Stop the Talk About Removing Putin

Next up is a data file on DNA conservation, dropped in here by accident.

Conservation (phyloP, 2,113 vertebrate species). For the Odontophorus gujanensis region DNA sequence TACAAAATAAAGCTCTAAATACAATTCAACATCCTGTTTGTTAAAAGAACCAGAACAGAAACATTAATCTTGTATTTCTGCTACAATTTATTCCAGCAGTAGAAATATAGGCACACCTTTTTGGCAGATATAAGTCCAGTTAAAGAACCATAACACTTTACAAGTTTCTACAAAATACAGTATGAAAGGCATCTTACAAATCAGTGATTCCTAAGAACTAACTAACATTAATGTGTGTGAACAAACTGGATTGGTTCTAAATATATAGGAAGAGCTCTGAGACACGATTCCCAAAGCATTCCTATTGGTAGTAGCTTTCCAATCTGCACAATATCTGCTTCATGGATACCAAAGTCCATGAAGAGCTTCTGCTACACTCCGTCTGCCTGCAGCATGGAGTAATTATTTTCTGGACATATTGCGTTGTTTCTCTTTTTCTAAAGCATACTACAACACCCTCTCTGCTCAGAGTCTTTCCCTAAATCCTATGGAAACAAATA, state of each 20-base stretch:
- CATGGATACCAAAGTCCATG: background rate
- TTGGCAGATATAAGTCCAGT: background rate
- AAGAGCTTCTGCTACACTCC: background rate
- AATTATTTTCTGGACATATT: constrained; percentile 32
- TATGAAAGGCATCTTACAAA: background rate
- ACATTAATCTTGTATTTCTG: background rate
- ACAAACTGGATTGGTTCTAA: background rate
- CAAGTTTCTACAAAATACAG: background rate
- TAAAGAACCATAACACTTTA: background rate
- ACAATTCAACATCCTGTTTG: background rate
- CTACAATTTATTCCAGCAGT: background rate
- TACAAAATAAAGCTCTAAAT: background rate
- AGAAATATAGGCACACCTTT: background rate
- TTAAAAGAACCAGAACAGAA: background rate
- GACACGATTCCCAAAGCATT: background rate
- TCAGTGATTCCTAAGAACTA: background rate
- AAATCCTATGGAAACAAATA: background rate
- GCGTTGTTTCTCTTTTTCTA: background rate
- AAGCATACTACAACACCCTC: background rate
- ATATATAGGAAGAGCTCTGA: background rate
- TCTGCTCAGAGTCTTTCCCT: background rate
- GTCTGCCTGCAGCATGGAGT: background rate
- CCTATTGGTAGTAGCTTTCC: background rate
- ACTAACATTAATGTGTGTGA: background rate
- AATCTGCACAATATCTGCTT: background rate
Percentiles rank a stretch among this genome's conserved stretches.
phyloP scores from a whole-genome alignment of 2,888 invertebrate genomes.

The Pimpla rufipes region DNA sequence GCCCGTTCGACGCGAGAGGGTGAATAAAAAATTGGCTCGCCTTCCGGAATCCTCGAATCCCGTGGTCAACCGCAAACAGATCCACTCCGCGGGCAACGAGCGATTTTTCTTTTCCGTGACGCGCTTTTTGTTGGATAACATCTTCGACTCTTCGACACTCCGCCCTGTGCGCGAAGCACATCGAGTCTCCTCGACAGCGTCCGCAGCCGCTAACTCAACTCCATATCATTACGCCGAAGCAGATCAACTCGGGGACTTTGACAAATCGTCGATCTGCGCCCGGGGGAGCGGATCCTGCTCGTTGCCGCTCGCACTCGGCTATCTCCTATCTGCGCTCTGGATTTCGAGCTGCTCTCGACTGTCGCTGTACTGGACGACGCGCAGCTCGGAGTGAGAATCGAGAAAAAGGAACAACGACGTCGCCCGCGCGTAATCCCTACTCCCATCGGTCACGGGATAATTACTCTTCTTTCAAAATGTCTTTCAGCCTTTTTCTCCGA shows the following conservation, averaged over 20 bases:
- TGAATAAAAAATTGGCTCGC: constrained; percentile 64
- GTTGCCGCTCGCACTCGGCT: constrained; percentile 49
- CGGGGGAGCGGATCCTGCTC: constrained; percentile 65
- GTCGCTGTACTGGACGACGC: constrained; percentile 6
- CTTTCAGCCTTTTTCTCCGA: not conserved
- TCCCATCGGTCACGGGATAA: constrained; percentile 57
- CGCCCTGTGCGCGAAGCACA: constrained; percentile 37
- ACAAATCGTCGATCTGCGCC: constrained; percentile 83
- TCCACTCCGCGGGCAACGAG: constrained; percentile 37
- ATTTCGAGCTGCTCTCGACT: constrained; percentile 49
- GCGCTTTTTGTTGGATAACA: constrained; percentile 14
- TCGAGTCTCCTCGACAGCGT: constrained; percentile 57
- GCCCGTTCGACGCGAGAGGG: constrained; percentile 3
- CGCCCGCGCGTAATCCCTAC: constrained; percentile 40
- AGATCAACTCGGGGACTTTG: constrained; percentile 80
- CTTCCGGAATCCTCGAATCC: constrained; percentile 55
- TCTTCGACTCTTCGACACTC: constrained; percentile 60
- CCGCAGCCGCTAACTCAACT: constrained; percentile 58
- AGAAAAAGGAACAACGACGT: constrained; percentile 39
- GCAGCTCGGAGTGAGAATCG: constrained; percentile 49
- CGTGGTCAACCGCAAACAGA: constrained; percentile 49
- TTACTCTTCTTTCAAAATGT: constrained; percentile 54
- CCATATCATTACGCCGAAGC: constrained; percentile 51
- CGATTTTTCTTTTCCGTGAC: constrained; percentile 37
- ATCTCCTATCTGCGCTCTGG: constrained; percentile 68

Commentary A few weeks ago, U.S. Sen. Lindsey Graham (R-S.C.) indelicately stated his opinion about Russian boss Vladimir Putin’s invasion of Ukraine: “The only way this ends is for somebody in Russia to take this guy out.” The past weekend, President Joe Biden got in on the act, calling Putin a “butcher” and declaring, “For God’s sake, this man cannot remain in power.” While not an explicit call for Putin’s assassination like Graham’s, it’s difficult to interpret Biden’s rhetoric as anything other than a call to Russians to stage some sort of coup. Both of these politicians were indulging the long-established political expediency of cheap grandstanding. Gentlemen, please: Keep those thoughts to yourselves. Before I explain why such statements should cease, let me emphasize that I have never been nor am now in any way a fan or admirer of Vladimir Putin. But I can think of at least three reasons why Americans should be quiet about wanting Putin to disappear. First, such talk lends credence to Putin’s stated concerns that the United States has aggressive designs against Russia and wants to dominate her. Nothing could be further from the truth. The United States is already too overextended financially and logistically to even consider trying to manage the government of Russia. Even if it were not so, who would want the thankless task of weeding out the extensive endemic corruption and trying to govern one of the most anarchical populations on Earth? Russia is broken, and only Russians can fix Russia. There’s zero evidence to support the notion that the United States has designs on Russia. NATO is a completely defensive alliance. It expands eastward only because Russia’s treatment of neighboring countries has been and is so abominable that it drives nations into the much kinder arms of the West. All that the United States and NATO have ever wanted has been to keep Russia out. The West isn’t trying to move into Russia; we just don’t want Russia moving into Europe. Second, the scuttlebutt has long been that President John F. Kennedy made some not entirely clandestine plans to take out Fidel Castro. We all know who it was who got taken out. Let’s not have our leaders talk about removing Putin with either explicit or implied suggestions to assassinate him. Our enemies can concoct such plans, too. Let’s not put an American president in the cross-hairs of a notoriously murderous regime. I say that as one who can still feel the pain from when I heard of JFK’s assassination. Also, think of the ramifications of Joe Biden being taken out (God forbid!): We would have Kamala Harris as president. Putin would eat her for lunch. Third, this would be a good time to heed the wisdom embodied in the saying, “Be careful what you wish for—you might get it.” Let’s say some as-yet little known or unknown Russians engineer a coup to remove Putin, either violently or nonviolently. Putin is gone, end of problem, right? Not necessarily. We don’t know if Putin’s successor would be just as bad, or possibly even worse. What if one Russian faction takes control at the outset and a competing faction believes that their new leaders are American puppets? Then the second faction wrests the reins of power away from the perceived “American” faction. Talk about stirring the pot and escalating tensions between the United States and Russia! No, we need to resist the temptation to vent our frustrations through careless verbiage. All politicians should avoid openly expressing the desire to see Putin removed from the world stage. Instead, our policy should be to continue to supply Ukraine with sufficient firepower to wipe out large sections of the invading Russian army—to inflict such great losses on Russia that nobody in the Kremlin can come to any other conclusion than that Putin led his country into a humiliating defeat, utter disgrace, and a historic disaster. In desperation, Putin might figure he has nothing to lose by letting the nukes fly, taking millions of innocent lives to the grave along with him. I can’t help but believe, though, that those around Putin don’t share such a death wish. Not wanting to die, they would strive to avert nuclear war with the United States. The outcome of such a war would wreak massive destruction on both countries, leaving China, by default, as the dominant superpower in the world. No sane Russian patriot could want such a dismal outcome as a nuclear-devastated homeland next door to a ruthless, dominant China. Such a prospect would trigger a reset in Russia that would end Putin’s reign. Let’s have no more reckless chatter about removing Putin from power. Instead, let’s adhere to the Teddy Roosevelt formula: “Speak softly and carry a big stick.” Views expressed in this article are the opinions of the author and do not necessarily reflect the views of The Epoch Times. contributor Follow Mark Hendrickson is an economist who retired from the faculty of Grove City College in Penns